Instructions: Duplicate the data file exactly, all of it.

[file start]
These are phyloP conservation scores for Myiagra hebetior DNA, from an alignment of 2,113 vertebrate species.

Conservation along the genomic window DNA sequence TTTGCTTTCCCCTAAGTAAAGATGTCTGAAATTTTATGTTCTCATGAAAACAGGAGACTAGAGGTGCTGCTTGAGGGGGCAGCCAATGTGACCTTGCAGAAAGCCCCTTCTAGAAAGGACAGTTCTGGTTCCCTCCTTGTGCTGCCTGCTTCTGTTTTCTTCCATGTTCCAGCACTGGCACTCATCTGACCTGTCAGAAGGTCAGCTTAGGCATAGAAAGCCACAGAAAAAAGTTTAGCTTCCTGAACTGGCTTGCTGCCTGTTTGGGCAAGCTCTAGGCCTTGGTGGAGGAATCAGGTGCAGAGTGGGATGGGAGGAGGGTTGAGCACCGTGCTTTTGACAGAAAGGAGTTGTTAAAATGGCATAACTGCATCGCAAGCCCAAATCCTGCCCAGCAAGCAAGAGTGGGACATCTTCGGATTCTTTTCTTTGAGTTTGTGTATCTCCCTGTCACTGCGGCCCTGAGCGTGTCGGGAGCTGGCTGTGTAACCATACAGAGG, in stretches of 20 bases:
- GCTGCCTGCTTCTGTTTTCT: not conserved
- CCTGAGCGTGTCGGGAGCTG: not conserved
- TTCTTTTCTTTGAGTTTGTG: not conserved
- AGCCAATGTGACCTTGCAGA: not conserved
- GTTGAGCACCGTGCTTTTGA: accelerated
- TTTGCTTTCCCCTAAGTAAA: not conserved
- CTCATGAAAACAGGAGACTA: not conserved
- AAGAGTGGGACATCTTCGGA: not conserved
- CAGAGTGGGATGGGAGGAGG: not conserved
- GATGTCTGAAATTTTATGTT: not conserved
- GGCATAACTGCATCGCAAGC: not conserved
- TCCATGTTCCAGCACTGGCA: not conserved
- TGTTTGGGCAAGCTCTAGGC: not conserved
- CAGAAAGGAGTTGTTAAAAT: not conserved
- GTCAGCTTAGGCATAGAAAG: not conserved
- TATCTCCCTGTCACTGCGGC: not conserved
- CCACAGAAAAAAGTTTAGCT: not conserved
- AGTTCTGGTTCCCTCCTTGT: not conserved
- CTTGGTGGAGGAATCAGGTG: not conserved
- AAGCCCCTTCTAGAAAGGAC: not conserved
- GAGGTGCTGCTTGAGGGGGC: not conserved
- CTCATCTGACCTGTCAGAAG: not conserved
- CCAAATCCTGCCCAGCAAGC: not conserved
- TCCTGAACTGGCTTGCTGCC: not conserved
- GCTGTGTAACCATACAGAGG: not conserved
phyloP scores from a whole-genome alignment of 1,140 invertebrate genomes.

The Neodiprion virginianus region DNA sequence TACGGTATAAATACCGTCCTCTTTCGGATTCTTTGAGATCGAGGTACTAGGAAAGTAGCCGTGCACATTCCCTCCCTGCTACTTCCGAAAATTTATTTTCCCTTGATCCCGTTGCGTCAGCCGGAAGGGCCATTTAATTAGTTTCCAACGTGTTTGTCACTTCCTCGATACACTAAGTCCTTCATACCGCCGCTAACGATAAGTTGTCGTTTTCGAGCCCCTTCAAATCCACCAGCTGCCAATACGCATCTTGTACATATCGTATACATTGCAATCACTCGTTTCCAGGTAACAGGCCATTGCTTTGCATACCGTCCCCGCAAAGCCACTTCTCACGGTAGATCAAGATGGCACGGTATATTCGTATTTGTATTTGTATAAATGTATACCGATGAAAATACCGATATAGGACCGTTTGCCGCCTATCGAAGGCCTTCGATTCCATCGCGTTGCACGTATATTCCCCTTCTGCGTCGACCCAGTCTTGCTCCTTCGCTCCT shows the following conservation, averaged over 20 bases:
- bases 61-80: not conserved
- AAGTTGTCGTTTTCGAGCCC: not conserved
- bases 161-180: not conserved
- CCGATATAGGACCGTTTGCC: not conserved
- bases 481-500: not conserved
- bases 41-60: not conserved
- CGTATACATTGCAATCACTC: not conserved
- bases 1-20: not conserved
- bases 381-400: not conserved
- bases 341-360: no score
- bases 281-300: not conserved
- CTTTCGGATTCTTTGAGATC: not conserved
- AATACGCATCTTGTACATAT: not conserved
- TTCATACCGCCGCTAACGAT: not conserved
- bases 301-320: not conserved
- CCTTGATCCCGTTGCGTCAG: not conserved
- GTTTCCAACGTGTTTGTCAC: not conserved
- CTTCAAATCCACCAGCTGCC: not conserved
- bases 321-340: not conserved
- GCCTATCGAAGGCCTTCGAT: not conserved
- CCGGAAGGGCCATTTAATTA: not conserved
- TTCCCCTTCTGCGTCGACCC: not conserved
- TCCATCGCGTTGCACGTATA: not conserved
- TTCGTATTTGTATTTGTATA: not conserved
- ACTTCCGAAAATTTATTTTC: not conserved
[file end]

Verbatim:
These are phyloP conservation scores for Myiagra hebetior DNA, from an alignment of 2,113 vertebrate species.

Conservation along the genomic window DNA sequence TTTGCTTTCCCCTAAGTAAAGATGTCTGAAATTTTATGTTCTCATGAAAACAGGAGACTAGAGGTGCTGCTTGAGGGGGCAGCCAATGTGACCTTGCAGAAAGCCCCTTCTAGAAAGGACAGTTCTGGTTCCCTCCTTGTGCTGCCTGCTTCTGTTTTCTTCCATGTTCCAGCACTGGCACTCATCTGACCTGTCAGAAGGTCAGCTTAGGCATAGAAAGCCACAGAAAAAAGTTTAGCTTCCTGAACTGGCTTGCTGCCTGTTTGGGCAAGCTCTAGGCCTTGGTGGAGGAATCAGGTGCAGAGTGGGATGGGAGGAGGGTTGAGCACCGTGCTTTTGACAGAAAGGAGTTGTTAAAATGGCATAACTGCATCGCAAGCCCAAATCCTGCCCAGCAAGCAAGAGTGGGACATCTTCGGATTCTTTTCTTTGAGTTTGTGTATCTCCCTGTCACTGCGGCCCTGAGCGTGTCGGGAGCTGGCTGTGTAACCATACAGAGG, in stretches of 20 bases:
- GCTGCCTGCTTCTGTTTTCT: not conserved
- CCTGAGCGTGTCGGGAGCTG: not conserved
- TTCTTTTCTTTGAGTTTGTG: not conserved
- AGCCAATGTGACCTTGCAGA: not conserved
- GTTGAGCACCGTGCTTTTGA: accelerated
- TTTGCTTTCCCCTAAGTAAA: not conserved
- CTCATGAAAACAGGAGACTA: not conserved
- AAGAGTGGGACATCTTCGGA: not conserved
- CAGAGTGGGATGGGAGGAGG: not conserved
- GATGTCTGAAATTTTATGTT: not conserved
- GGCATAACTGCATCGCAAGC: not conserved
- TCCATGTTCCAGCACTGGCA: not conserved
- TGTTTGGGCAAGCTCTAGGC: not conserved
- CAGAAAGGAGTTGTTAAAAT: not conserved
- GTCAGCTTAGGCATAGAAAG: not conserved
- TATCTCCCTGTCACTGCGGC: not conserved
- CCACAGAAAAAAGTTTAGCT: not conserved
- AGTTCTGGTTCCCTCCTTGT: not conserved
- CTTGGTGGAGGAATCAGGTG: not conserved
- AAGCCCCTTCTAGAAAGGAC: not conserved
- GAGGTGCTGCTTGAGGGGGC: not conserved
- CTCATCTGACCTGTCAGAAG: not conserved
- CCAAATCCTGCCCAGCAAGC: not conserved
- TCCTGAACTGGCTTGCTGCC: not conserved
- GCTGTGTAACCATACAGAGG: not conserved
phyloP scores from a whole-genome alignment of 1,140 invertebrate genomes.

The Neodiprion virginianus region DNA sequence TACGGTATAAATACCGTCCTCTTTCGGATTCTTTGAGATCGAGGTACTAGGAAAGTAGCCGTGCACATTCCCTCCCTGCTACTTCCGAAAATTTATTTTCCCTTGATCCCGTTGCGTCAGCCGGAAGGGCCATTTAATTAGTTTCCAACGTGTTTGTCACTTCCTCGATACACTAAGTCCTTCATACCGCCGCTAACGATAAGTTGTCGTTTTCGAGCCCCTTCAAATCCACCAGCTGCCAATACGCATCTTGTACATATCGTATACATTGCAATCACTCGTTTCCAGGTAACAGGCCATTGCTTTGCATACCGTCCCCGCAAAGCCACTTCTCACGGTAGATCAAGATGGCACGGTATATTCGTATTTGTATTTGTATAAATGTATACCGATGAAAATACCGATATAGGACCGTTTGCCGCCTATCGAAGGCCTTCGATTCCATCGCGTTGCACGTATATTCCCCTTCTGCGTCGACCCAGTCTTGCTCCTTCGCTCCT shows the following conservation, averaged over 20 bases:
- bases 61-80: not conserved
- AAGTTGTCGTTTTCGAGCCC: not conserved
- bases 161-180: not conserved
- CCGATATAGGACCGTTTGCC: not conserved
- bases 481-500: not conserved
- bases 41-60: not conserved
- CGTATACATTGCAATCACTC: not conserved
- bases 1-20: not conserved
- bases 381-400: not conserved
- bases 341-360: no score
- bases 281-300: not conserved
- CTTTCGGATTCTTTGAGATC: not conserved
- AATACGCATCTTGTACATAT: not conserved
- TTCATACCGCCGCTAACGAT: not conserved
- bases 301-320: not conserved
- CCTTGATCCCGTTGCGTCAG: not conserved
- GTTTCCAACGTGTTTGTCAC: not conserved
- CTTCAAATCCACCAGCTGCC: not conserved
- bases 321-340: not conserved
- GCCTATCGAAGGCCTTCGAT: not conserved
- CCGGAAGGGCCATTTAATTA: not conserved
- TTCCCCTTCTGCGTCGACCC: not conserved
- TCCATCGCGTTGCACGTATA: not conserved
- TTCGTATTTGTATTTGTATA: not conserved
- ACTTCCGAAAATTTATTTTC: not conserved